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Analysis

Pressure on Blinken to get Gaza truce breakthrough as Israeli forces close on last refuge for Palestinians

US secretary of state visits Middle East for fifth time since start of conflict with sticking points remaining in possible ceasefire deal, writes Bel Trew. Meanwhile, around a million Palestinians trapped in Rafah fear a military assault

Monday 05 February 2024 20:00 GMT
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Palestinians inspect the site of an Israeli strike in Rafah, southern Gaza
Palestinians inspect the site of an Israeli strike in Rafah, southern Gaza (Reuters)

Antony Blinken has visited Saudi Arabia at the start of a four-day trip to the Middle East, as pressure mounts on Washington to deliver a truce – and bring the region back from the brink – before Israel’s threatened assault on the last refuge for civilians in Gaza.

The US secretary of state is set to travel to the Gulf, Egypt, Qatar, Israel and the occupied West Bank, in his fifth attempt at furious shuttle diplomacy in the region since October. The 7 October attack by Hamas that killed around 1,200 people in Israel and saw another 250 taken hostage, and Israel's bombardment of Gaza in response, has sparked clashes across the region. Gaza’s authorities say Israel’s air and ground assault has killed more than 27,400 Palestinians.

US officials have warned the situation in the Middle East is the most dangerous it has been in decades, as Iran-backed militias in Syria, Iraq, and Yemen have entered the fray, attacking US positions and global shipping routes, in retaliation for support of Israel’s offensive.

In Riyadh, Mr Blinken met Saudi Arabia’s de facto ruler, Crown Prince Mohammed bin Salman, and his foreign minister, Prince Faisal bin Farhan Al-Saud.

White House officials have promised the humanitarian crisis in Gaza will be a “paramount priority” during the talks, as well as pushing forward an extended truce and hostage release deal, the details of which were delivered to Hamas last week by Qatari and Egyptian mediators. Many hope a deal will ease pressure and prevent a wider regional war from erupting.

US secretary of state Antony Blinken waves as he boards a plane, en route to Saudi Arabia (Reuters)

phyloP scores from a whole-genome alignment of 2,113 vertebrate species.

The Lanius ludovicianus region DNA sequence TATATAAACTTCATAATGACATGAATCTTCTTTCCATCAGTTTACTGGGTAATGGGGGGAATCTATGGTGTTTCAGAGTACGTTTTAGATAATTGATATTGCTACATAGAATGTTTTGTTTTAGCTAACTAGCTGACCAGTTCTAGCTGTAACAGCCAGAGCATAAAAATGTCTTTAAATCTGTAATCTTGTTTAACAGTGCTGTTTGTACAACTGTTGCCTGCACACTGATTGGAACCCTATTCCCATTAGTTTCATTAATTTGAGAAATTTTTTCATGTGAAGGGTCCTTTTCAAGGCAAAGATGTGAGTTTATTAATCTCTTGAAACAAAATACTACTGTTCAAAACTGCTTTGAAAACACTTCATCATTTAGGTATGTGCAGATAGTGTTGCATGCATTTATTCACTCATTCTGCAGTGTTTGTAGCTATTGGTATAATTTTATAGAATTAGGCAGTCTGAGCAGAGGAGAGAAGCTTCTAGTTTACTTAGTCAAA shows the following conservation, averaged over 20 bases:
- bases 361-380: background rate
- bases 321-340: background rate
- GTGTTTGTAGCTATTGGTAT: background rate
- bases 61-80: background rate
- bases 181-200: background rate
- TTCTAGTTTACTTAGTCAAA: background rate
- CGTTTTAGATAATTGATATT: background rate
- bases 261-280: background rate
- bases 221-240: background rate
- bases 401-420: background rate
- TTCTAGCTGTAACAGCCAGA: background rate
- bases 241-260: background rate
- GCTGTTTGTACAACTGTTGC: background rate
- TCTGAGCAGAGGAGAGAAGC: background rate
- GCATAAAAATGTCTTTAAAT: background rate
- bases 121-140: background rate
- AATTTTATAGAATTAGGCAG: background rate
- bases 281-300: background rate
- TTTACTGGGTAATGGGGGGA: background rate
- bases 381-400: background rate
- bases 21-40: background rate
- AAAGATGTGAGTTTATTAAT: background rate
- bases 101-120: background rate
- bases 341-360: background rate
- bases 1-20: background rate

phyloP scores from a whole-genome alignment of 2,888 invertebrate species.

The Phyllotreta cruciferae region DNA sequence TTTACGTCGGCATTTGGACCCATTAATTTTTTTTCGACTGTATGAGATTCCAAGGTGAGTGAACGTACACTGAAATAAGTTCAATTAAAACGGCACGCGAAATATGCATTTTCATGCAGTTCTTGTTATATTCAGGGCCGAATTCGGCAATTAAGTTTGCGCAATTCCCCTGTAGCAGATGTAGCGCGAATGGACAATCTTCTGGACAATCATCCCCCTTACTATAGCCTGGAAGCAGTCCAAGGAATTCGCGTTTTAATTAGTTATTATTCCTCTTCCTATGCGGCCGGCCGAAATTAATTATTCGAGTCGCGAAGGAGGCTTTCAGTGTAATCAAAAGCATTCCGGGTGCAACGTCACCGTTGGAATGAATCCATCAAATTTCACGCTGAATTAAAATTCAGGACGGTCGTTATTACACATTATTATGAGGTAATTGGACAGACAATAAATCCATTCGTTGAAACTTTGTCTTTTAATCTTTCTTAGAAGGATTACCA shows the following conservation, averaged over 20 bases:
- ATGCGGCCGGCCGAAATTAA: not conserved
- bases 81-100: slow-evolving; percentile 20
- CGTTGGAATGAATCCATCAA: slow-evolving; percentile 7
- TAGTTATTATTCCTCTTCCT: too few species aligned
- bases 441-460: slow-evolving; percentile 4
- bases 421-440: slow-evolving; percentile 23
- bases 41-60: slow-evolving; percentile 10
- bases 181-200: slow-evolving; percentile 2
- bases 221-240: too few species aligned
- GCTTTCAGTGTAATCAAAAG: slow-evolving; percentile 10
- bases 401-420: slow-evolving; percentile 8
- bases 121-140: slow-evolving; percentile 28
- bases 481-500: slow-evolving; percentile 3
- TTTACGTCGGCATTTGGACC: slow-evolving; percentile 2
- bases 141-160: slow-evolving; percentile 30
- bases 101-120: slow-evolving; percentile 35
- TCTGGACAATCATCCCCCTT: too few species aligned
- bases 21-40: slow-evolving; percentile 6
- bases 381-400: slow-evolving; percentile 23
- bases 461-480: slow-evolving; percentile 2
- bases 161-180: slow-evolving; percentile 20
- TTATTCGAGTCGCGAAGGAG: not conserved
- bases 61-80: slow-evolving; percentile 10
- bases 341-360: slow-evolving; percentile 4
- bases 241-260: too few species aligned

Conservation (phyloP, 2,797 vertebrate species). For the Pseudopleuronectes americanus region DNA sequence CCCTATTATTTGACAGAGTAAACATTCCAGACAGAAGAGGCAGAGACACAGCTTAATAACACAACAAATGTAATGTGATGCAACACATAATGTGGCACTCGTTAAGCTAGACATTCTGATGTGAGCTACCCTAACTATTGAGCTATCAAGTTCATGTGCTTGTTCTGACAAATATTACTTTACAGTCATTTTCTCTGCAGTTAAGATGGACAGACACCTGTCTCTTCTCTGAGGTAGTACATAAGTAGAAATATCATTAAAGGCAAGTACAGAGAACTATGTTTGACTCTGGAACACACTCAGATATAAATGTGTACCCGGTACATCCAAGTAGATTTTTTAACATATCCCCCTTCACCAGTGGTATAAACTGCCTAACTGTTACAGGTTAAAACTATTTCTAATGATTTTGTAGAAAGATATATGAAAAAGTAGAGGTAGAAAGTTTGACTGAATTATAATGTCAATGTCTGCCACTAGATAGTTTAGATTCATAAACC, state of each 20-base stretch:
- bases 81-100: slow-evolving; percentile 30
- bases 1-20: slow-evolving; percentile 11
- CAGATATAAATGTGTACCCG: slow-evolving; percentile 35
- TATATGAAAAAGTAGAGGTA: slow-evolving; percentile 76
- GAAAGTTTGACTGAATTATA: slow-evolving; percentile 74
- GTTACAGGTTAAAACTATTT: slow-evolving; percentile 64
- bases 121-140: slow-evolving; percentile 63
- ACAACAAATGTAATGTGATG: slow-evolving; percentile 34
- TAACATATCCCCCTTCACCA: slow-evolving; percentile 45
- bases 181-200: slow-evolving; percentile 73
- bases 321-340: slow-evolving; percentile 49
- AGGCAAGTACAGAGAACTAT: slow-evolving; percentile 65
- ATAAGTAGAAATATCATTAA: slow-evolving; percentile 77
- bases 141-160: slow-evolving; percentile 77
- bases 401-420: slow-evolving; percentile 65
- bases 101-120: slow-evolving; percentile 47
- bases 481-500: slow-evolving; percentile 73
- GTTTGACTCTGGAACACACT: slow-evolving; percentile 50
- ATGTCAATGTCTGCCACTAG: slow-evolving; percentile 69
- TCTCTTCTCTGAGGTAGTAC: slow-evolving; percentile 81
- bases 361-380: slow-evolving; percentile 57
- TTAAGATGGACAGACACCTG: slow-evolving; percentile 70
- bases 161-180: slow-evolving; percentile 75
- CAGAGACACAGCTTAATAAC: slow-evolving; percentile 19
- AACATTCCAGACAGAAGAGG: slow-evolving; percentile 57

A key priority for the trip is to “deliver a message directly to countries in the region that the United States does not want to see the conflict escalated and will not escalate the conflict”, according to a senior US official briefing reporters en route to Riyadh.

But time is running out as Israel, which pushed ahead with its ferocious bombardment of the 26-mile-long Gaza Strip, is threatening a new ground assault on the southern town of Rafah. There, nearly half of Gaza’s 2.2 million people have desperately sought shelter, corralled in makeshift buildings against the border with Egypt.

The United Nations, which describes the town as a “pressure cooker of despair”, has warned any offensive in the area would be devastating for civilians, who are struggling with food, water and medical supply shortages and have nowhere to go. An assault on Rafah also worries neighbouring Egypt, which has refused to allow any influx of Palestinian refugees, in what it describes as a bid to prevent any permanent dispossession.

Palestinians desperately hope that Blinken may be able to clinch a deal before the renewed offensive decimates the town.

Sources close to the talks said that the latest version of the potential agreement, which has been shown to both sides, includes a 40-day truce, allowing delivery of humanitarian aid. During that period, militants would free remaining hostages.

Israeli soldiers drive a tank on the border with the Gaza Strip (AP)

White House national security adviser Jake Sullivan said that the US plans to “relentlessly” press for an agreement, as timing is critical.